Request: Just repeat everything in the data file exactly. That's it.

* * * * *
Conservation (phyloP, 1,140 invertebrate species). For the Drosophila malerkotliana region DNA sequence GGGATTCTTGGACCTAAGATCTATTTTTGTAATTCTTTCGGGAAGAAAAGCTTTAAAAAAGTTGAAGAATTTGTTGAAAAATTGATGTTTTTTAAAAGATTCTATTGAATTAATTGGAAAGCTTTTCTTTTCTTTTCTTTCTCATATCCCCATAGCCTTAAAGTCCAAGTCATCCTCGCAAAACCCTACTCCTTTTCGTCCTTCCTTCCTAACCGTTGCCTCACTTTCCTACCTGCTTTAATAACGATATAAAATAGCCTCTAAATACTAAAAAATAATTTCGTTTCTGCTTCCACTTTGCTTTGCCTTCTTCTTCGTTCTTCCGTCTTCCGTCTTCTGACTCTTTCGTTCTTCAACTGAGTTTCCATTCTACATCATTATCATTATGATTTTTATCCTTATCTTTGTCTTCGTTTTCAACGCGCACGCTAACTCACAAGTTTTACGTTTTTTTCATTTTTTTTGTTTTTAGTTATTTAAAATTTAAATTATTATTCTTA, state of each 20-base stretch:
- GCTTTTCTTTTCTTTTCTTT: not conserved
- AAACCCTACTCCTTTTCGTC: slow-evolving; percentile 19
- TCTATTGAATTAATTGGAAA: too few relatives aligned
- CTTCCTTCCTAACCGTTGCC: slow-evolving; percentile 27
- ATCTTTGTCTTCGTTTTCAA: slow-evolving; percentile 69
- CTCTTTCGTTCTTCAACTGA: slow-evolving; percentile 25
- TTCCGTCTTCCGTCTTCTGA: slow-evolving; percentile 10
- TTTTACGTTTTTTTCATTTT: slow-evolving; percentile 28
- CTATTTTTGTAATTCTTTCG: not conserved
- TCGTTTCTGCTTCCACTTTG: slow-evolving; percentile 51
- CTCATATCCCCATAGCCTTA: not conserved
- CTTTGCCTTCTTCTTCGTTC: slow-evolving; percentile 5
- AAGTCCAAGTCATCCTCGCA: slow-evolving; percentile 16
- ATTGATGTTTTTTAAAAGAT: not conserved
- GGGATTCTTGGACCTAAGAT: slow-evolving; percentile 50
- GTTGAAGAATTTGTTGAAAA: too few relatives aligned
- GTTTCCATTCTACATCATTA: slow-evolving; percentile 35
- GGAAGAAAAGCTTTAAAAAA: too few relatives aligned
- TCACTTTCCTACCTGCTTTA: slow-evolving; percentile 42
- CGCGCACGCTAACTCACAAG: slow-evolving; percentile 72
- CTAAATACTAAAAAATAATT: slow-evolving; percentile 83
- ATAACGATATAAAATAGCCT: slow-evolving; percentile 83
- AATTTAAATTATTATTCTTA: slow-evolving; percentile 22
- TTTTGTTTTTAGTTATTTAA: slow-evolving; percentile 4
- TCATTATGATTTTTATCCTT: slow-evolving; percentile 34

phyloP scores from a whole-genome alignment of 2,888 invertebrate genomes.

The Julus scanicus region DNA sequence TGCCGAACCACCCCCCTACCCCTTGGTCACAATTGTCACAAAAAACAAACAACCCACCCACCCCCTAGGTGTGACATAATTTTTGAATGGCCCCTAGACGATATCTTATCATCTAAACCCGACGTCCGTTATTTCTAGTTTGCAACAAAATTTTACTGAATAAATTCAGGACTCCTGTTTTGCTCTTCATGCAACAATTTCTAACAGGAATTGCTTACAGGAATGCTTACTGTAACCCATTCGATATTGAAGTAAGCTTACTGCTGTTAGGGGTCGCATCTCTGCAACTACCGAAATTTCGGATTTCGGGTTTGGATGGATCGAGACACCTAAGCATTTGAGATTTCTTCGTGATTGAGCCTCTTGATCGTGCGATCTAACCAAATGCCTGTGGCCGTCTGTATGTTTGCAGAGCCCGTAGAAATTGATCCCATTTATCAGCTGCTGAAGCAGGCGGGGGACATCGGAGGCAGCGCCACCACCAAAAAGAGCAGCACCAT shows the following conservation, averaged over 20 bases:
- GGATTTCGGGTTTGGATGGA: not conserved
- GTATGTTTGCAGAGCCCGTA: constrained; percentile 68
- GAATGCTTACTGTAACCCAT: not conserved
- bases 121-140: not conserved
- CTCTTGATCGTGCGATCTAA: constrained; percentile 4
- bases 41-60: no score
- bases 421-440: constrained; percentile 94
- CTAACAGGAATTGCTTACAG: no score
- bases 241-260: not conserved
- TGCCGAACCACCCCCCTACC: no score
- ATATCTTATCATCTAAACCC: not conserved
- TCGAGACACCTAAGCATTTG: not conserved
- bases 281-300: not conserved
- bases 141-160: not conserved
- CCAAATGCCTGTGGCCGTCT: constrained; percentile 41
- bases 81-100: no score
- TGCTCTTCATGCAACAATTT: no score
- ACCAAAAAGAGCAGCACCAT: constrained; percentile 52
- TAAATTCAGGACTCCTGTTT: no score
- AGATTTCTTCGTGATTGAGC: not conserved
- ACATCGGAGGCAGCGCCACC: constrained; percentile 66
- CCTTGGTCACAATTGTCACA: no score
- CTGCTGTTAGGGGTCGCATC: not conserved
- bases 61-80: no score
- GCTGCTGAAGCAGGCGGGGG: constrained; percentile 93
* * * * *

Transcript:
Conservation (phyloP, 1,140 invertebrate species). For the Drosophila malerkotliana region DNA sequence GGGATTCTTGGACCTAAGATCTATTTTTGTAATTCTTTCGGGAAGAAAAGCTTTAAAAAAGTTGAAGAATTTGTTGAAAAATTGATGTTTTTTAAAAGATTCTATTGAATTAATTGGAAAGCTTTTCTTTTCTTTTCTTTCTCATATCCCCATAGCCTTAAAGTCCAAGTCATCCTCGCAAAACCCTACTCCTTTTCGTCCTTCCTTCCTAACCGTTGCCTCACTTTCCTACCTGCTTTAATAACGATATAAAATAGCCTCTAAATACTAAAAAATAATTTCGTTTCTGCTTCCACTTTGCTTTGCCTTCTTCTTCGTTCTTCCGTCTTCCGTCTTCTGACTCTTTCGTTCTTCAACTGAGTTTCCATTCTACATCATTATCATTATGATTTTTATCCTTATCTTTGTCTTCGTTTTCAACGCGCACGCTAACTCACAAGTTTTACGTTTTTTTCATTTTTTTTGTTTTTAGTTATTTAAAATTTAAATTATTATTCTTA, state of each 20-base stretch:
- GCTTTTCTTTTCTTTTCTTT: not conserved
- AAACCCTACTCCTTTTCGTC: slow-evolving; percentile 19
- TCTATTGAATTAATTGGAAA: too few relatives aligned
- CTTCCTTCCTAACCGTTGCC: slow-evolving; percentile 27
- ATCTTTGTCTTCGTTTTCAA: slow-evolving; percentile 69
- CTCTTTCGTTCTTCAACTGA: slow-evolving; percentile 25
- TTCCGTCTTCCGTCTTCTGA: slow-evolving; percentile 10
- TTTTACGTTTTTTTCATTTT: slow-evolving; percentile 28
- CTATTTTTGTAATTCTTTCG: not conserved
- TCGTTTCTGCTTCCACTTTG: slow-evolving; percentile 51
- CTCATATCCCCATAGCCTTA: not conserved
- CTTTGCCTTCTTCTTCGTTC: slow-evolving; percentile 5
- AAGTCCAAGTCATCCTCGCA: slow-evolving; percentile 16
- ATTGATGTTTTTTAAAAGAT: not conserved
- GGGATTCTTGGACCTAAGAT: slow-evolving; percentile 50
- GTTGAAGAATTTGTTGAAAA: too few relatives aligned
- GTTTCCATTCTACATCATTA: slow-evolving; percentile 35
- GGAAGAAAAGCTTTAAAAAA: too few relatives aligned
- TCACTTTCCTACCTGCTTTA: slow-evolving; percentile 42
- CGCGCACGCTAACTCACAAG: slow-evolving; percentile 72
- CTAAATACTAAAAAATAATT: slow-evolving; percentile 83
- ATAACGATATAAAATAGCCT: slow-evolving; percentile 83
- AATTTAAATTATTATTCTTA: slow-evolving; percentile 22
- TTTTGTTTTTAGTTATTTAA: slow-evolving; percentile 4
- TCATTATGATTTTTATCCTT: slow-evolving; percentile 34

phyloP scores from a whole-genome alignment of 2,888 invertebrate genomes.

The Julus scanicus region DNA sequence TGCCGAACCACCCCCCTACCCCTTGGTCACAATTGTCACAAAAAACAAACAACCCACCCACCCCCTAGGTGTGACATAATTTTTGAATGGCCCCTAGACGATATCTTATCATCTAAACCCGACGTCCGTTATTTCTAGTTTGCAACAAAATTTTACTGAATAAATTCAGGACTCCTGTTTTGCTCTTCATGCAACAATTTCTAACAGGAATTGCTTACAGGAATGCTTACTGTAACCCATTCGATATTGAAGTAAGCTTACTGCTGTTAGGGGTCGCATCTCTGCAACTACCGAAATTTCGGATTTCGGGTTTGGATGGATCGAGACACCTAAGCATTTGAGATTTCTTCGTGATTGAGCCTCTTGATCGTGCGATCTAACCAAATGCCTGTGGCCGTCTGTATGTTTGCAGAGCCCGTAGAAATTGATCCCATTTATCAGCTGCTGAAGCAGGCGGGGGACATCGGAGGCAGCGCCACCACCAAAAAGAGCAGCACCAT shows the following conservation, averaged over 20 bases:
- GGATTTCGGGTTTGGATGGA: not conserved
- GTATGTTTGCAGAGCCCGTA: constrained; percentile 68
- GAATGCTTACTGTAACCCAT: not conserved
- bases 121-140: not conserved
- CTCTTGATCGTGCGATCTAA: constrained; percentile 4
- bases 41-60: no score
- bases 421-440: constrained; percentile 94
- CTAACAGGAATTGCTTACAG: no score
- bases 241-260: not conserved
- TGCCGAACCACCCCCCTACC: no score
- ATATCTTATCATCTAAACCC: not conserved
- TCGAGACACCTAAGCATTTG: not conserved
- bases 281-300: not conserved
- bases 141-160: not conserved
- CCAAATGCCTGTGGCCGTCT: constrained; percentile 41
- bases 81-100: no score
- TGCTCTTCATGCAACAATTT: no score
- ACCAAAAAGAGCAGCACCAT: constrained; percentile 52
- TAAATTCAGGACTCCTGTTT: no score
- AGATTTCTTCGTGATTGAGC: not conserved
- ACATCGGAGGCAGCGCCACC: constrained; percentile 66
- CCTTGGTCACAATTGTCACA: no score
- CTGCTGTTAGGGGTCGCATC: not conserved
- bases 61-80: no score
- GCTGCTGAAGCAGGCGGGGG: constrained; percentile 93